While the emphasis on public transparency has benefits, laws such as the AI Act present a few challenges to professionals seeking to achieve meaningful transparency. For example, many patients of regulated healthcare professionals will not understand how sophisticated AI technology works. Accordingly, if a patient has a question about the AI solution and the professional does not know the answer, the dynamic relationship between the professional and patient could be undermined. Further, healthcare professionals do not routinely disclose all technology to be used during a course of treatment, and the AI Act will likely prompt patients to ask questions of this technology in particular. The rationale for treating generative AI technology differently than, for example, an MRI, is not clear.

Which Approach Applies to You?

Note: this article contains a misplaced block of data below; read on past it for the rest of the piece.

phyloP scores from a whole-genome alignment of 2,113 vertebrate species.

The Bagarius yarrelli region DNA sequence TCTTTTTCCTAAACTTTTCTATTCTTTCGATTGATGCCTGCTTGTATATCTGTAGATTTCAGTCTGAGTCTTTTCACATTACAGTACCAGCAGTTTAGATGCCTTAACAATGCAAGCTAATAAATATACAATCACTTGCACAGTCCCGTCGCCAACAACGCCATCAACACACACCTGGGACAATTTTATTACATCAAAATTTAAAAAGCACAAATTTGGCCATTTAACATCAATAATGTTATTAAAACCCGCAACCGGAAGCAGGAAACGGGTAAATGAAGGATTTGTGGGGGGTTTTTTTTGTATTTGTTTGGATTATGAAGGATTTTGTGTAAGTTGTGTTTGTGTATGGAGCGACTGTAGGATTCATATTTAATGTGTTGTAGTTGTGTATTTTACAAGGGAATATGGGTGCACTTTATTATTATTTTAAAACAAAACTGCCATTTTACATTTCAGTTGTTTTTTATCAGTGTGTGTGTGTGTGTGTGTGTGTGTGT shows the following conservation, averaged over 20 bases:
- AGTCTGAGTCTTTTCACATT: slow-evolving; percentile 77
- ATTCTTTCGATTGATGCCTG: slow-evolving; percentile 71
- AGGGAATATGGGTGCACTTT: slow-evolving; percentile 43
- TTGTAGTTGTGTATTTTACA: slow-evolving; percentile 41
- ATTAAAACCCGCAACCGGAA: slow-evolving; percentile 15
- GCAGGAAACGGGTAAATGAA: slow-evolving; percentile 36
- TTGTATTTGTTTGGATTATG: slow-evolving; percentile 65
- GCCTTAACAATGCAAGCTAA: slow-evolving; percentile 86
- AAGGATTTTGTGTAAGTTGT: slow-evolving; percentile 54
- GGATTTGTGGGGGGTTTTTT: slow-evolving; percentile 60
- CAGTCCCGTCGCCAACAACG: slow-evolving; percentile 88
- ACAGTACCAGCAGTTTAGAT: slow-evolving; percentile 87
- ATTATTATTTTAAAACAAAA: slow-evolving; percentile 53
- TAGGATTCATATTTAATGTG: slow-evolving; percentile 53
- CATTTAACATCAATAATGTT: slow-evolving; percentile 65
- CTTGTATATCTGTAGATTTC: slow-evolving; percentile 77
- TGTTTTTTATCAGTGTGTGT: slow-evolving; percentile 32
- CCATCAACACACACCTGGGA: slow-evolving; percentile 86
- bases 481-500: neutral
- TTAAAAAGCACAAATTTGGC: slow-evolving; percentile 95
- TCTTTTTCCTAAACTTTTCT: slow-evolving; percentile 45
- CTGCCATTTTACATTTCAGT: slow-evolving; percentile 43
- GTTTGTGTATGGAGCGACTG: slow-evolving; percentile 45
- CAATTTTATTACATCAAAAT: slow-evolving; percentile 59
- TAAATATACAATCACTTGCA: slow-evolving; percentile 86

As a result of the bifurcated approach to governing AI disclosure requirements, AI deployers will need to evaluate which requirement applies to them. Technically, the law delineates between (a) “regulated occupations,” which include healthcare professionals, and (b) all others who “use, prompt, or otherwise cause generative artificial intelligence to interact with a [consumer] ….” The definition of “regulated occupations” includes all occupations regulated and licensed by the Utah Department of Commerce. This definition includes licensed individuals like physicians, but it is not clear whether the disclosure requirement applies to nonlicensed employees or co-workers acting on behalf of the professional. The second prong of the disclosure portion of the AI Act has broader application, which can result in seemingly inconsistent applications. For example, in the value-based care space, companies may use AI to help guide patients in making triage decisions. Such a use would only be subject to the broader requirement to disclose the use of AI if the consumer asks for the disclosure. However, when a physician uses AI in a similar manner to interact with a patient and help the patient understand his or her symptoms to offer diagnostic input, such use would be subject to the regulated occupation requirement to disclose the AI use at the outset. While these cases are very similar on their face, the AI Act treats them rather differently.